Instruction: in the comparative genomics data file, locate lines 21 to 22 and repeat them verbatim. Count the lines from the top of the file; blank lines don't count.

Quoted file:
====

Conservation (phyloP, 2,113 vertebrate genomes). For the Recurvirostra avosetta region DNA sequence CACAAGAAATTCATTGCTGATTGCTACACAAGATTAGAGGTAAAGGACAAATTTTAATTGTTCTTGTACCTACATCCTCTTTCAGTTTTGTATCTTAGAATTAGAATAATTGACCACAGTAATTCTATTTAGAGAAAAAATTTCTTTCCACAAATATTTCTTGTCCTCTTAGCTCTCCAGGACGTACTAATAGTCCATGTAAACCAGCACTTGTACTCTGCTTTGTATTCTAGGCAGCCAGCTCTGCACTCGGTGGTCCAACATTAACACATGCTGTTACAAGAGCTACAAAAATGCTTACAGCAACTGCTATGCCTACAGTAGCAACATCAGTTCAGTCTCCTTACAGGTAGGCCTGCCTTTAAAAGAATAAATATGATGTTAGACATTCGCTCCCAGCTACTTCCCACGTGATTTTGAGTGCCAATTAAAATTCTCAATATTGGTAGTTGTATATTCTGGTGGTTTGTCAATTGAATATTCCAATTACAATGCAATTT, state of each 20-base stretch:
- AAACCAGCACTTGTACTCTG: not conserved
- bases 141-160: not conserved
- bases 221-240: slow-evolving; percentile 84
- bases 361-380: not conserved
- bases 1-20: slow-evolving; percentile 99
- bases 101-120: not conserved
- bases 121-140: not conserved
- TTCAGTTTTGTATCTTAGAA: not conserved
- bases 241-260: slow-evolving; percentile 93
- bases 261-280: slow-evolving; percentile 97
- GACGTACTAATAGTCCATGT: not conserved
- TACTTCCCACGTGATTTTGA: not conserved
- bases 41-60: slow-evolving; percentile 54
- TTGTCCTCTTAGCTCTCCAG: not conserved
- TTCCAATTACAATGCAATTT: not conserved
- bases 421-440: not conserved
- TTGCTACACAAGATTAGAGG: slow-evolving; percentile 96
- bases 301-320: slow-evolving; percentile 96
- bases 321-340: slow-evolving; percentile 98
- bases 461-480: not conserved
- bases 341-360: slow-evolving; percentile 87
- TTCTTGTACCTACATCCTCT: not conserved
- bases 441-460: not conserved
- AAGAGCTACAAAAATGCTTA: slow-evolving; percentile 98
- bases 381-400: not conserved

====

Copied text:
- bases 461-480: not conserved
- bases 341-360: slow-evolving; percentile 87